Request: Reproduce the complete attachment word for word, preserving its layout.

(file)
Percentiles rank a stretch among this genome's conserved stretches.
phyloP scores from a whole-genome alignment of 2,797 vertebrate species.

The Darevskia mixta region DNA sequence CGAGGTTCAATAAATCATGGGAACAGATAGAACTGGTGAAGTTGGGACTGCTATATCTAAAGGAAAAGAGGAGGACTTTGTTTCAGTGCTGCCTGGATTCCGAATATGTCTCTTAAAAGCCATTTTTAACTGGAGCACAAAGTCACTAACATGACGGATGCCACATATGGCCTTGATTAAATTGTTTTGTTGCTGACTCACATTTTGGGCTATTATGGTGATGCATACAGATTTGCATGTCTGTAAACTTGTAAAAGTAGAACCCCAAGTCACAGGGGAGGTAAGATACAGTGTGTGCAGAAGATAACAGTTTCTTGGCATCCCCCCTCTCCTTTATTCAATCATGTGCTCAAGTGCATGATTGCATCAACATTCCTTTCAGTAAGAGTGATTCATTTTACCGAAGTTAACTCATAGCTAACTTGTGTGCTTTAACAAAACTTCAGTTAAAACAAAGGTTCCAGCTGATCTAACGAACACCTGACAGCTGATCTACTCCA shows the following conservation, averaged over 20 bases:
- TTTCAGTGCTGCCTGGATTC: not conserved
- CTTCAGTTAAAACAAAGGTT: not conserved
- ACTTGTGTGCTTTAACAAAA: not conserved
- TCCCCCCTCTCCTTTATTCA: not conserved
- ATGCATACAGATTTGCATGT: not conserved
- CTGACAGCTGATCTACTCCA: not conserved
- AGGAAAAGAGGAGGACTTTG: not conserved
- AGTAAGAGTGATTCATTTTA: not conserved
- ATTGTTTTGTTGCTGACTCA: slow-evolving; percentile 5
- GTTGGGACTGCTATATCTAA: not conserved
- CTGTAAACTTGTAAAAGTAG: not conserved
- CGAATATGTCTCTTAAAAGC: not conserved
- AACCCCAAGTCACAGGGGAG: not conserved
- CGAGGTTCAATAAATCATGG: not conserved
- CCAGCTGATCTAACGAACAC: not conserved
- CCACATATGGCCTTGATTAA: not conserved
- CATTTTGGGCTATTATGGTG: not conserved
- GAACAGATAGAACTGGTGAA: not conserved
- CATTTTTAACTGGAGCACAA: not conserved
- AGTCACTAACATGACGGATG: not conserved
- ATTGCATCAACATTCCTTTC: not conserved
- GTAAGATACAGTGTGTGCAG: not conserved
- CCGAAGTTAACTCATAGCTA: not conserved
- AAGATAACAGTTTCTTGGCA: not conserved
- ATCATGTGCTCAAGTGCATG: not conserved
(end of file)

Percentiles rank a stretch among this genome's conserved stretches.
phyloP scores from a whole-genome alignment of 2,797 vertebrate species.

The Darevskia mixta region DNA sequence CGAGGTTCAATAAATCATGGGAACAGATAGAACTGGTGAAGTTGGGACTGCTATATCTAAAGGAAAAGAGGAGGACTTTGTTTCAGTGCTGCCTGGATTCCGAATATGTCTCTTAAAAGCCATTTTTAACTGGAGCACAAAGTCACTAACATGACGGATGCCACATATGGCCTTGATTAAATTGTTTTGTTGCTGACTCACATTTTGGGCTATTATGGTGATGCATACAGATTTGCATGTCTGTAAACTTGTAAAAGTAGAACCCCAAGTCACAGGGGAGGTAAGATACAGTGTGTGCAGAAGATAACAGTTTCTTGGCATCCCCCCTCTCCTTTATTCAATCATGTGCTCAAGTGCATGATTGCATCAACATTCCTTTCAGTAAGAGTGATTCATTTTACCGAAGTTAACTCATAGCTAACTTGTGTGCTTTAACAAAACTTCAGTTAAAACAAAGGTTCCAGCTGATCTAACGAACACCTGACAGCTGATCTACTCCA shows the following conservation, averaged over 20 bases:
- TTTCAGTGCTGCCTGGATTC: not conserved
- CTTCAGTTAAAACAAAGGTT: not conserved
- ACTTGTGTGCTTTAACAAAA: not conserved
- TCCCCCCTCTCCTTTATTCA: not conserved
- ATGCATACAGATTTGCATGT: not conserved
- CTGACAGCTGATCTACTCCA: not conserved
- AGGAAAAGAGGAGGACTTTG: not conserved
- AGTAAGAGTGATTCATTTTA: not conserved
- ATTGTTTTGTTGCTGACTCA: slow-evolving; percentile 5
- GTTGGGACTGCTATATCTAA: not conserved
- CTGTAAACTTGTAAAAGTAG: not conserved
- CGAATATGTCTCTTAAAAGC: not conserved
- AACCCCAAGTCACAGGGGAG: not conserved
- CGAGGTTCAATAAATCATGG: not conserved
- CCAGCTGATCTAACGAACAC: not conserved
- CCACATATGGCCTTGATTAA: not conserved
- CATTTTGGGCTATTATGGTG: not conserved
- GAACAGATAGAACTGGTGAA: not conserved
- CATTTTTAACTGGAGCACAA: not conserved
- AGTCACTAACATGACGGATG: not conserved
- ATTGCATCAACATTCCTTTC: not conserved
- GTAAGATACAGTGTGTGCAG: not conserved
- CCGAAGTTAACTCATAGCTA: not conserved
- AAGATAACAGTTTCTTGGCA: not conserved
- ATCATGTGCTCAAGTGCATG: not conserved